Omar Syed, an attorney with 15 years of experience in higher education, was named Rice University’s vice president and general counsel in July.
Syed came to Rice from the University of Texas System were he last served as vice chancellor and deputy general counsel, representing and counseling the 13-campus university system’s governing board, chancellor, presidents and senior officials on a full range of legal matters. He also led a 31-attorney office that represents a diverse group of R1 institutions, academic medical centers, Hispanic-serving institutions and regional institutions.
As vice president and general counsel for Rice, Syed serves as a key advisor to the president and the university’s administrative team on policies and strategies. He guides the university on the best legal course to successfully execute its mission, including the unique legal challenges Rice will face while expanding its research programs.
Syed is a first-generation American, the son of an Ecuadorian mother and Pakistani father, who recalls that his parents’ families believed fervently in the transformative power of an education.
Syed joined the UT System’s Office of General Counsel in 2007, managed the office’s generalist practice group from 2014-2016 and has served in his current position since 2016. Some of his key accomplishments and initiatives include leading the UT System’s legal response to the COVID-19 pandemic; supporting the merger of two Texas universities into a single, new university; providing employment law and compliance guidance during the system’s bid to operate the Los Alamos National Laboratory; and drafting, advocating and implementing a systemwide policy, resembling the NFL’s Rooney Rule, that requires racial and gender diversity in the recruitment and interviewing of provosts, deans and other senior officials on campus and in the system offices.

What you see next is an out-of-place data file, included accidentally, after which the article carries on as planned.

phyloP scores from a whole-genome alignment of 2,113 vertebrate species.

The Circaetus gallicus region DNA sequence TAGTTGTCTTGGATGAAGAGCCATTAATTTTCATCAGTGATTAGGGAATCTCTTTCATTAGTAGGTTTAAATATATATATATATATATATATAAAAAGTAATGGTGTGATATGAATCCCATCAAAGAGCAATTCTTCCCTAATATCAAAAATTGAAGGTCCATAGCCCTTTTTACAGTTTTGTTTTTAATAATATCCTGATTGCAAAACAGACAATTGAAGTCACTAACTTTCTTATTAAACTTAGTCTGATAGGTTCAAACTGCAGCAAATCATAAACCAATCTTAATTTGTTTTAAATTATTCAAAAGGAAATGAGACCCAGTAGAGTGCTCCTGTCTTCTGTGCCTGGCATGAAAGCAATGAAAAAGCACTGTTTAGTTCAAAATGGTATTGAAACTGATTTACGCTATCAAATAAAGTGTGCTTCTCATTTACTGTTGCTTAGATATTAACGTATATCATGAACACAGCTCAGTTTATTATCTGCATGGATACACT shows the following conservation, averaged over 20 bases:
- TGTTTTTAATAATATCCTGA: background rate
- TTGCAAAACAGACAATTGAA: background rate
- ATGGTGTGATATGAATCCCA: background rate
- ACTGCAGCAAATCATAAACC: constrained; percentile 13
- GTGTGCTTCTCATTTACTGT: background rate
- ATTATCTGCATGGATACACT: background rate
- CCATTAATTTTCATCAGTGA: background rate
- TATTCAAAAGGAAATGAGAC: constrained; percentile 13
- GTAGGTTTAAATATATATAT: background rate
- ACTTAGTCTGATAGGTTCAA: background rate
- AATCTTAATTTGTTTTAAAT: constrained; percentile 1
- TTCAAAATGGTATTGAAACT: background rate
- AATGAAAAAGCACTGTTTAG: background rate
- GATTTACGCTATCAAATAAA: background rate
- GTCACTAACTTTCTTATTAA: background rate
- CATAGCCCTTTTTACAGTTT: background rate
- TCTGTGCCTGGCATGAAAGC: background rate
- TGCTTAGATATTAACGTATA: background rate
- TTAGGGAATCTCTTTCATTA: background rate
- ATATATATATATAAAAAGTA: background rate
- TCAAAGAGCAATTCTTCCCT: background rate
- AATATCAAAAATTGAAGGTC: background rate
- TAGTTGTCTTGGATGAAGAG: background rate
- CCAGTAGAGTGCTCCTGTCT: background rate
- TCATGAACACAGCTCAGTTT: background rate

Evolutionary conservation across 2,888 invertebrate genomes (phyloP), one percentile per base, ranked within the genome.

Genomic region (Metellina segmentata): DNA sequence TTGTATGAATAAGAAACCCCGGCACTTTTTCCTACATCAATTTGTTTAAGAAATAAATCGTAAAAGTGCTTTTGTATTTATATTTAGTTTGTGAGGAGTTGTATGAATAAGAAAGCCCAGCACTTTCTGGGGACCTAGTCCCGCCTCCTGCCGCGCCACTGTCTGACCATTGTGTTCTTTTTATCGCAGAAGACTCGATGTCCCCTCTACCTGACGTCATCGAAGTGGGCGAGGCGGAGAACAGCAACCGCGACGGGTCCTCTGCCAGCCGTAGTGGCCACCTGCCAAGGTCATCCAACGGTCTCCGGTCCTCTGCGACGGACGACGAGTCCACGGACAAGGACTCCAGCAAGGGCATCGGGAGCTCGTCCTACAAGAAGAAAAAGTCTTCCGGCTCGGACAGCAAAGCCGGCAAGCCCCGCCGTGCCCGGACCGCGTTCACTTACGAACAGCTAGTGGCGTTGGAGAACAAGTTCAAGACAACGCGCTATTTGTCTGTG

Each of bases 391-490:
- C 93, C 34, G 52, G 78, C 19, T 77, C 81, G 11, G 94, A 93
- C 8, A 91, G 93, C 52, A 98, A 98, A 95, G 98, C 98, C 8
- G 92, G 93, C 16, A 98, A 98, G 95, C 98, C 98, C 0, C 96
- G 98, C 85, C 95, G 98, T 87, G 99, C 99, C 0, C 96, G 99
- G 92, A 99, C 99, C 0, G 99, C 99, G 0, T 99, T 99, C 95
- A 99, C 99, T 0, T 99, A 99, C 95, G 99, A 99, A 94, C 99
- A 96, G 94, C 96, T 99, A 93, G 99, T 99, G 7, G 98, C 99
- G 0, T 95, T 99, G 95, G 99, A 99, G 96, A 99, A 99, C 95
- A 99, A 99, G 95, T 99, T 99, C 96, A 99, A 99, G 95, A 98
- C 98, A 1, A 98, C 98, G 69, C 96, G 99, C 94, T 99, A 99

Syed earned his bachelor of arts degree with special honors in public policy studies from the University of Chicago in 1996 and his law degree from the University of Minnesota Law School in 1999. After law school, he practiced civil litigation and administrative law as an assistant attorney general for the state of Minnesota. Next, he served as an assistant U.S. attorney in Minneapolis, where he led federal investigations and prosecuted narcotics, violent and economic crimes. Before joining the UT System, Syed practiced oil and gas law with a private law firm in Austin.
Syed has been married to Meghan Riley, a practicing lawyer, for 24 years. Their son, Gabriel, is a junior in high school, and their daughter, Sofia, is a sophomore at the California Institute of Technology.